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- Last Updated: September 6, 2019
“The consequences for human welfare involved in questions like these are simply staggering: Once one starts to think about them, it is hard to think about anything else. – Robert Lucas, Nobel Laureate in Economics 1995”
Dr. Ryan Safner
Office hours: TuTh 10:30–11:30AM
August 26–December 10, 2019
11:30 AM–12:45 PM
asks and attempts to answer the fundamental question posed by Adam Smith in 1776: why are some countries wealthy, and others poor?. Before “economics” emerged as its own discipline in the 20th century, and adopted more rigorous mathematical trappings, the exploration of political economy attempted to answer this question: political, social, and cultural institutions and histories had as much to offer as the division of labor and market exchanges in answering the challenge. In the aftermath of WWII, economists in “the First World” began more consciously studying how to promote development in “the Third World”, while policymakers built international institutions (the IMF, the World Bank, the Bretton-Woods financial systems) aimed at securing peace and outwardly developing what they say as the “Third World.” In order to grapple with these key questions, we will examine a mixture of political economy and economic history to understand the role of political, cultural, and social institutions in directing economic activity towards prosperity or towards ruin. This course, like the professionals dealing with the big questions, will offer many suggestions but fewer “correct” or concrete answers than you may be used to. You should come to this course as a willing participant in the ongoing conversation.
The economics of development combines core themes and models of macroeconomics (growth theory, macroeconomic stability and policy) with core principles of microeconomics (price theory), and as such, the prerequisites for this course are either ECON 205 or ECON 206.
This course will be a hybrid of formal lecture, hands-on activities, and student presentations of scholarly articles, with exams and a writing writing assignment serving as the prime means of evaluation.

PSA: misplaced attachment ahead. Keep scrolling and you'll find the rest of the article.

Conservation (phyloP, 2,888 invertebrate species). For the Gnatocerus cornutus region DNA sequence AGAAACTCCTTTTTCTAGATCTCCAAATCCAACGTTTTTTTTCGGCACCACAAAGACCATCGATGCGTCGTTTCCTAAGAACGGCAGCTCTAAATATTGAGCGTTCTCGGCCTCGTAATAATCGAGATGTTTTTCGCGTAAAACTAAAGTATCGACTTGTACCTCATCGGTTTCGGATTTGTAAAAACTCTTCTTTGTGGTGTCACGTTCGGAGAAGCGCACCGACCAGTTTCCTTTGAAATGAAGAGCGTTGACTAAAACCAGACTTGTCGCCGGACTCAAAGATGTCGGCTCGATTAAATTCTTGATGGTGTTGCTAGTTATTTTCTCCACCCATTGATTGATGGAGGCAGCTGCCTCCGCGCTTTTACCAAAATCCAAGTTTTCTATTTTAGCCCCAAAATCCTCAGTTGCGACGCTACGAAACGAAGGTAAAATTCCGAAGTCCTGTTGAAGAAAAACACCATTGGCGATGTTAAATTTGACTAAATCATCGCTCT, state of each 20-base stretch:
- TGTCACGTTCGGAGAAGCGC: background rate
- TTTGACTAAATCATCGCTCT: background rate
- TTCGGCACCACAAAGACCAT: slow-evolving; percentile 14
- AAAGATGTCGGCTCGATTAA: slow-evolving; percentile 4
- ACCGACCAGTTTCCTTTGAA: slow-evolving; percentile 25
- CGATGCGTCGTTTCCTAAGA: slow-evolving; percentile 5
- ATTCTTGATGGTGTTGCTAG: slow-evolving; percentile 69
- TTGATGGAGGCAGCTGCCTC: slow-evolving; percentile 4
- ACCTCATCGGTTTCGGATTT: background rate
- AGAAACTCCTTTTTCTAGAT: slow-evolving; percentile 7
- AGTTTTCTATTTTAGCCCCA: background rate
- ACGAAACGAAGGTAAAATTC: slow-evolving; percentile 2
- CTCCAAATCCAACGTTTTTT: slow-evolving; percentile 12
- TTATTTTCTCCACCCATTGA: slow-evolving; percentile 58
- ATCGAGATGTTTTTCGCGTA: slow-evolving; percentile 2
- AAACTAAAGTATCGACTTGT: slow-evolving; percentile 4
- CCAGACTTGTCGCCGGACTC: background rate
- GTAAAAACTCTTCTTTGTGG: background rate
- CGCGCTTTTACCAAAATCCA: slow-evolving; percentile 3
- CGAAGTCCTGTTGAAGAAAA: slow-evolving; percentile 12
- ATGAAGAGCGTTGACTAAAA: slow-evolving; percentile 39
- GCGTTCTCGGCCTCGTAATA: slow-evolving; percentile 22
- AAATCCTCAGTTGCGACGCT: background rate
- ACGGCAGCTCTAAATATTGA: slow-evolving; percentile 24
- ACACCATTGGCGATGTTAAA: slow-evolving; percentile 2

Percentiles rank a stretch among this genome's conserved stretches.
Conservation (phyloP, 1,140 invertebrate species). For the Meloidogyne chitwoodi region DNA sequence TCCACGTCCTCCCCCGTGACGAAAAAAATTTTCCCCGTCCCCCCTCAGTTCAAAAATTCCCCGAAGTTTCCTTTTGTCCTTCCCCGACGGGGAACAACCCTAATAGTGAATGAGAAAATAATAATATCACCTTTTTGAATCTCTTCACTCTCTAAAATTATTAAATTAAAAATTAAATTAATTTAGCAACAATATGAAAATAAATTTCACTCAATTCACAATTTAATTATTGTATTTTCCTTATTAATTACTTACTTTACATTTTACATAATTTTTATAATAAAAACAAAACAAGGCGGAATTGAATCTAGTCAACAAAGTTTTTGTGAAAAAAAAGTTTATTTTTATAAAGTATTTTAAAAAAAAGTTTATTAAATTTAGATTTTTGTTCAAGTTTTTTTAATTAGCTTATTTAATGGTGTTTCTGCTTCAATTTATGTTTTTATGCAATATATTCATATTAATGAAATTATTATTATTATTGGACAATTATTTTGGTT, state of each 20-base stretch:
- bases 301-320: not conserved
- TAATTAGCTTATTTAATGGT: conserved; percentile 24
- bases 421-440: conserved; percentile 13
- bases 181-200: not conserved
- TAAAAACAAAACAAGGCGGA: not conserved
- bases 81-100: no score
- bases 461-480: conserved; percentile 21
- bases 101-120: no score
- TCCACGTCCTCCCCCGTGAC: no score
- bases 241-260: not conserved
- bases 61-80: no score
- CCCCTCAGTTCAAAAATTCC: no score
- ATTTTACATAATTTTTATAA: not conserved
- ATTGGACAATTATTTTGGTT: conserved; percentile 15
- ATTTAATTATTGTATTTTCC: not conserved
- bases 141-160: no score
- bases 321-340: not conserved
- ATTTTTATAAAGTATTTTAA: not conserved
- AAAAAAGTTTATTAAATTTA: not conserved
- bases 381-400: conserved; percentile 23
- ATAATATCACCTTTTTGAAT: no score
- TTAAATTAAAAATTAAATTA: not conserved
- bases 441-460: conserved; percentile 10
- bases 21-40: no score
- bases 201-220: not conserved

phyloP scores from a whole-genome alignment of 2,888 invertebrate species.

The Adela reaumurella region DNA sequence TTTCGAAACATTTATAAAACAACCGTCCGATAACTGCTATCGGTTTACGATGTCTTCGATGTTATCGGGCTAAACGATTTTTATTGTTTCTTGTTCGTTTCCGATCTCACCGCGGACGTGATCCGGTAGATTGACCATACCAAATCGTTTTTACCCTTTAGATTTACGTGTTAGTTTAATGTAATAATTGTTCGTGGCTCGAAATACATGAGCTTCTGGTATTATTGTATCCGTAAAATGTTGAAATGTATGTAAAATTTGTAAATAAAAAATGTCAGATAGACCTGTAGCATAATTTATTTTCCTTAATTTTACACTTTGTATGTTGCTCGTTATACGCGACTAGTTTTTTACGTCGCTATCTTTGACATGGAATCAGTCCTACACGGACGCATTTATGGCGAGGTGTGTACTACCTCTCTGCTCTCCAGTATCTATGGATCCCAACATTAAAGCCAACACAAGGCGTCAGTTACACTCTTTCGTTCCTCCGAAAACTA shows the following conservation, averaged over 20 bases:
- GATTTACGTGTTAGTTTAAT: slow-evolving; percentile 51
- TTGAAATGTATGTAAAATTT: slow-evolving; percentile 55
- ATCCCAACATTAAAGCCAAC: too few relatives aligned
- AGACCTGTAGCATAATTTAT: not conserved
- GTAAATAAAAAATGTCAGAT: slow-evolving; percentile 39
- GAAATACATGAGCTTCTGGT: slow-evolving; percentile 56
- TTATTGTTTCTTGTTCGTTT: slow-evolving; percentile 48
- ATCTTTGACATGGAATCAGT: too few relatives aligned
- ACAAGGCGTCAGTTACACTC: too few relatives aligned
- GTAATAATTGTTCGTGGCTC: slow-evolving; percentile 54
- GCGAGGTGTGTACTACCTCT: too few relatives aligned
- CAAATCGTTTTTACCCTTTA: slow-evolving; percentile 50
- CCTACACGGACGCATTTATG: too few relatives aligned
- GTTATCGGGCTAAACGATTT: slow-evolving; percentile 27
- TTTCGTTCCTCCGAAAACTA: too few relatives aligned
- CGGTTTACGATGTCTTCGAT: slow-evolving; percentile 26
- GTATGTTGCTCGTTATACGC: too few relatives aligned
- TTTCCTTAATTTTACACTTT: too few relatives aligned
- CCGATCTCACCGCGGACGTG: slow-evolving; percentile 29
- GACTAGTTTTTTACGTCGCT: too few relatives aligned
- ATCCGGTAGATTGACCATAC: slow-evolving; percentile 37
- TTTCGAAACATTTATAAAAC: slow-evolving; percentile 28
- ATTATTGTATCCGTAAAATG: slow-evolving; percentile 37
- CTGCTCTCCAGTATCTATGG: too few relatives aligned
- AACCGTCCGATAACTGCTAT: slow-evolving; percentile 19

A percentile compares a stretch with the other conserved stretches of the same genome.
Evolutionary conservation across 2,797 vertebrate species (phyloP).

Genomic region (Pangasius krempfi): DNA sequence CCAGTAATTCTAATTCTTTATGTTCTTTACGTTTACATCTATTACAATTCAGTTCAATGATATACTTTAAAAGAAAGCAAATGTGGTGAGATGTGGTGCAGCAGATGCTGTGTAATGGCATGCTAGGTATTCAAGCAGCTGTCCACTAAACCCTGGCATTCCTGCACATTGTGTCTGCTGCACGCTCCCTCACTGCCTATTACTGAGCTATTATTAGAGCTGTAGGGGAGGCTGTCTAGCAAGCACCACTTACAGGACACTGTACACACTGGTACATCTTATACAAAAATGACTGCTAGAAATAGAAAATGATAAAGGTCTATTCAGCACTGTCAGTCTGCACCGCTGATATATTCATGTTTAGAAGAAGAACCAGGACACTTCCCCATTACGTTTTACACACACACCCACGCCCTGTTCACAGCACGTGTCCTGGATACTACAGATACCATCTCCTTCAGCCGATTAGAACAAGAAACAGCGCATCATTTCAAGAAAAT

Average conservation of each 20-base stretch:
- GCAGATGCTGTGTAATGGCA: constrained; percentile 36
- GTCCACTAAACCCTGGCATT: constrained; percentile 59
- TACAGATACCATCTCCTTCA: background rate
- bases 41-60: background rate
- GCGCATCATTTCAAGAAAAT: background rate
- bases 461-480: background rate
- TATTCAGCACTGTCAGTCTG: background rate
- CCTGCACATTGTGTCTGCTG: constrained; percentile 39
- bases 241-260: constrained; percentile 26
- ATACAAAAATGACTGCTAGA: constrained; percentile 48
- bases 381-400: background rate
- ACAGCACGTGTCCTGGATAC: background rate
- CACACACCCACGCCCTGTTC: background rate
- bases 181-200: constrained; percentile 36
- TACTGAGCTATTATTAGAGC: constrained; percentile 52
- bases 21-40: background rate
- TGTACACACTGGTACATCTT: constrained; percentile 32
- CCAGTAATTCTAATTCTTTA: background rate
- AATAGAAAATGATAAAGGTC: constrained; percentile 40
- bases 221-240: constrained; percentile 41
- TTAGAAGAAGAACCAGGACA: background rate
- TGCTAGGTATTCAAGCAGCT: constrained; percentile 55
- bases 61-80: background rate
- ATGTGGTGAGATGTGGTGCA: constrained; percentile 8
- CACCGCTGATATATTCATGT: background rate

Student Learning objectives
By the end of this course, you will:
- Explain how the development community measures economic development
- Interpret regression tables in the empirical literature in development
- Demonstrate different theories of economic development
- Explain why various policies aimed at promoting development have failed
- Describe essential conditions for successful development
- Discuss the broad economic history of “the West”, several key “Emerging Markets” (such as Russia, China, Korea, etc.), and several other case studies of developing countries
Given these objectives, this course fulfills two of the learning outcomes for the George B. Delaplaine, Jr. School of Business Economics B.A. program:
- Apply economic reasoning and models to understand and analyze problems of public policy […]
- Demonstrate effective oral and written communications skills for personal and professional success[…]
My standard disclaimer: This class may challenge many of your existing beliefs and conceptions about how the world works, and how it should work. This is the most important and exciting part of a liberal arts education. This does not mean that I want to make you to see everything “my way.” In fact, if you come out of this class thinking exactly like me, then I have probably failed you as a teacher. To the best of my ability, I keep my opinions to myself unless relevant for purposes of discussion, and I respect and invite you to reach your own conclusions on all matters.
Content warning: this class will cover sensitive political and cultural topics and compel you to grapple with countries, cultures, and viewpoints very different from your own. To put it mildly, these topics may include themes of violence, slavery, imperialism, and different ideologies inherently wrapped up in the tragic history of both the developed and developing world.
If at any point you find yourself struggling in this course for any reason, please come see me. Do not suffer in silence! Coming to see me for help does not diminish my view of you, in fact I will hold you in higher regard for understanding your own needs and taking charge of your own learning. There are also a some fantastic resources on campus, such as the Center for Academic Achievement and Retention (CAAR) and the Beneficial-Hodson Library.
See my tips for success in this course.
My lecture slides (made available to you) are the primary resource for the material and the best guide to prepare for assignments. There are two books that we will roughly be following in parallel, both available at the bookstore (or you can find them on Amazon, ebay, etc). You may choose to purchase used or old versions, but be aware that content and ordering may slightly vary across versions.